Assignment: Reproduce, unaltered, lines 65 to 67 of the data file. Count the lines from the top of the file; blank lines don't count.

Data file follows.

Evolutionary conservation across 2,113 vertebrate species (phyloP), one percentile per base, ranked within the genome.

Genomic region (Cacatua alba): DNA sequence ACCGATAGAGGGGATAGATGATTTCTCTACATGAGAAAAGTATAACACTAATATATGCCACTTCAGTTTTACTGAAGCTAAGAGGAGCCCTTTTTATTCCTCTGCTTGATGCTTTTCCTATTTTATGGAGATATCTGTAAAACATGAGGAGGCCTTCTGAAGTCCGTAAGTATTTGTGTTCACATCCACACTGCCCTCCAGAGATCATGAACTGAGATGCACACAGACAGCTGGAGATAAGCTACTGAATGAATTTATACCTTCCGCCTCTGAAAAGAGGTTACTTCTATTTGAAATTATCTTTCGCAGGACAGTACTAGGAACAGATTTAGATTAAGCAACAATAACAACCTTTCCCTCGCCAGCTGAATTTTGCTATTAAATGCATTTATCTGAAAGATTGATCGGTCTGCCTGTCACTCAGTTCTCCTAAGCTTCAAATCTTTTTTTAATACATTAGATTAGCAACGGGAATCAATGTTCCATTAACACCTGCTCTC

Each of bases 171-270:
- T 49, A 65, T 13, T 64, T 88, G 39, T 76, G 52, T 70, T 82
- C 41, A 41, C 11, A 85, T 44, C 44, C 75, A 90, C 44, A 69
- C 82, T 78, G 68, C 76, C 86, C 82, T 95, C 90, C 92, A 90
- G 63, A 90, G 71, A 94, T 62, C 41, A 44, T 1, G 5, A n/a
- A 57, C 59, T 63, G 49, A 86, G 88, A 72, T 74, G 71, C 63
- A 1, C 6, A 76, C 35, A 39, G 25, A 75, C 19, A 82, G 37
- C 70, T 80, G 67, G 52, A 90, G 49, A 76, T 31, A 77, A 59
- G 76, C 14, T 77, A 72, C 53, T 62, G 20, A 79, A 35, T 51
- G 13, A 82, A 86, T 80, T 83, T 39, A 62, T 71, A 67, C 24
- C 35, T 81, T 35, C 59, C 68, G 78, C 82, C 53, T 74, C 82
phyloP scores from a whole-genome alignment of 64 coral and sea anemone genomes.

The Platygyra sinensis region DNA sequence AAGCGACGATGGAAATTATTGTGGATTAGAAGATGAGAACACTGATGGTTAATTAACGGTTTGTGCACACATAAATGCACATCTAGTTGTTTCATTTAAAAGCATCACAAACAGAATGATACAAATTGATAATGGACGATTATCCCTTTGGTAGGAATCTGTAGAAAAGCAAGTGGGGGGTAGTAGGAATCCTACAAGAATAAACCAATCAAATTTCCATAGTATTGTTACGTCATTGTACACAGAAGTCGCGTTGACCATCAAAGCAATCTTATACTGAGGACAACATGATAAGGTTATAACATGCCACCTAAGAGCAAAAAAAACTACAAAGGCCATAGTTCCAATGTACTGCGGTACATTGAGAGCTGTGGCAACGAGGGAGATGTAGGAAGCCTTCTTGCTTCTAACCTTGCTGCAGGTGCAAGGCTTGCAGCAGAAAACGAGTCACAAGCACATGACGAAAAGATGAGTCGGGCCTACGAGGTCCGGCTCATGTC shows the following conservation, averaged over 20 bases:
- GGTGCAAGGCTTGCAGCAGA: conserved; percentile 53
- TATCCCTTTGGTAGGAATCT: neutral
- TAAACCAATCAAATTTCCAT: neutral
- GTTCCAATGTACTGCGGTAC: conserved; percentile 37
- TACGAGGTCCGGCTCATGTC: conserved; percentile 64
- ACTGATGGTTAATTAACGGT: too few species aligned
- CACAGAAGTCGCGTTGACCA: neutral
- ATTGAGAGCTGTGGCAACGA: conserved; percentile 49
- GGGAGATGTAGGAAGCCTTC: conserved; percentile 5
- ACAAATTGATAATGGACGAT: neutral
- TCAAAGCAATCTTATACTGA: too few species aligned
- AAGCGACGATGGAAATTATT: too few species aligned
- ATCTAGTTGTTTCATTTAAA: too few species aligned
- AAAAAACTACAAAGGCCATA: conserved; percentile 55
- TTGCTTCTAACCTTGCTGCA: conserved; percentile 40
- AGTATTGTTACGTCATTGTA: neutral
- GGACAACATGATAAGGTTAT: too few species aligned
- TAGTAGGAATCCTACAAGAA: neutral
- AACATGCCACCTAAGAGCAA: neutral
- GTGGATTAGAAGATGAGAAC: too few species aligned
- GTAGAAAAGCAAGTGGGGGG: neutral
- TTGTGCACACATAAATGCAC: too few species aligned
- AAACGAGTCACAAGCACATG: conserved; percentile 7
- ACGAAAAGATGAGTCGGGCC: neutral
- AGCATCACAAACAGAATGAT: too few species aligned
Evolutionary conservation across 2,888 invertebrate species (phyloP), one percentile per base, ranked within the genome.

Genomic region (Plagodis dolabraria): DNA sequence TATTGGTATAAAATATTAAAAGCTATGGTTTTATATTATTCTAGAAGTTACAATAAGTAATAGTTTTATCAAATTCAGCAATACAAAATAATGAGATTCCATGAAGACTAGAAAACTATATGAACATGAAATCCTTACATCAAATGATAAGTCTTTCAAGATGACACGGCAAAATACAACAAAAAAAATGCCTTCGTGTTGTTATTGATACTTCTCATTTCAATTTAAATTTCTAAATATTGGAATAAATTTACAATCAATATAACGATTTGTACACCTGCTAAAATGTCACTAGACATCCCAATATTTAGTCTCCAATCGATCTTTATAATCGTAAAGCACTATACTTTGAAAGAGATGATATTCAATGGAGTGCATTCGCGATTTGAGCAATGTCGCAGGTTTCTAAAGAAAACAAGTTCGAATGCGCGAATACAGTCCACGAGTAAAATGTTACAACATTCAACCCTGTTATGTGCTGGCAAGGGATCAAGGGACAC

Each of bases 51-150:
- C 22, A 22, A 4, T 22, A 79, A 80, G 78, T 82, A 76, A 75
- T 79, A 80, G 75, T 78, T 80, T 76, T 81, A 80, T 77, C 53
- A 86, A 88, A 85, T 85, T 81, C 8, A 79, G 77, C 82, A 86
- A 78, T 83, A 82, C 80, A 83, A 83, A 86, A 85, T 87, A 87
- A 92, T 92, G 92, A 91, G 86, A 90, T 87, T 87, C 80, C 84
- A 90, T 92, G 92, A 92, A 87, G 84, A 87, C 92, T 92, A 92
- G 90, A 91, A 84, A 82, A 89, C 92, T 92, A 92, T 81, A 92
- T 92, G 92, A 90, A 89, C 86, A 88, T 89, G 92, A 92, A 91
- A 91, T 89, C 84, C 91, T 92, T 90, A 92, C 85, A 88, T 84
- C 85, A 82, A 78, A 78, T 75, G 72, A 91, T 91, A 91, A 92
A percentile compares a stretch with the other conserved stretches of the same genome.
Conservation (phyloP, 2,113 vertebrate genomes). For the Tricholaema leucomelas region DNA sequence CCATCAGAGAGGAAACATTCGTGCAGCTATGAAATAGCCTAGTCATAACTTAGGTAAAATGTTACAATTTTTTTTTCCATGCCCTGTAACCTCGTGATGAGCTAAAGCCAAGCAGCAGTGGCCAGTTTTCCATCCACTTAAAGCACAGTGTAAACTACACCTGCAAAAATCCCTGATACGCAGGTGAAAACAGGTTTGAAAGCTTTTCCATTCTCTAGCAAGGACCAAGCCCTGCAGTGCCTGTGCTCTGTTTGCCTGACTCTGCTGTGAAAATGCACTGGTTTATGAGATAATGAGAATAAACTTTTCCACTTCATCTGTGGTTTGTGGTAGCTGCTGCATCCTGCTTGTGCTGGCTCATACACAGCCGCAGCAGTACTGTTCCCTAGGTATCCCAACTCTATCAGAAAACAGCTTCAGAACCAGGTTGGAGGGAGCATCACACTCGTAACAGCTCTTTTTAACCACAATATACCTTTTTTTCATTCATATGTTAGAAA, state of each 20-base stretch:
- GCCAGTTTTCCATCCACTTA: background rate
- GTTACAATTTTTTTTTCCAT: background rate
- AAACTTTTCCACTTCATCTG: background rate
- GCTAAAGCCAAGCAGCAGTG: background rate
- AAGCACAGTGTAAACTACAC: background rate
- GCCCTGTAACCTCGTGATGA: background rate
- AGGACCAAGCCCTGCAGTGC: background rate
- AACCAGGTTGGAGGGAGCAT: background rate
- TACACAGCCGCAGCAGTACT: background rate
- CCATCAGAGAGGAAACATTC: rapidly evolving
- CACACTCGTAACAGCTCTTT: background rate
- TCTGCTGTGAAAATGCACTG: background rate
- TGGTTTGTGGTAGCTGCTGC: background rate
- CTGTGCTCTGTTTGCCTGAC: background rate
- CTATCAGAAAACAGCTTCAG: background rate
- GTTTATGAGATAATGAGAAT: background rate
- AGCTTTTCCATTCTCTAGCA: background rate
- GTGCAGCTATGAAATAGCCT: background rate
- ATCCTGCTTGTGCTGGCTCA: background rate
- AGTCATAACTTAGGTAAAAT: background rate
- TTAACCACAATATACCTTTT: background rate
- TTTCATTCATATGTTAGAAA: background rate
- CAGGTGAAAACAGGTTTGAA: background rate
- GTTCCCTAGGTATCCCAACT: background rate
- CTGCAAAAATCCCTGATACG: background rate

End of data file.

- CCATCAGAGAGGAAACATTC: rapidly evolving
- CACACTCGTAACAGCTCTTT: background rate
- TCTGCTGTGAAAATGCACTG: background rate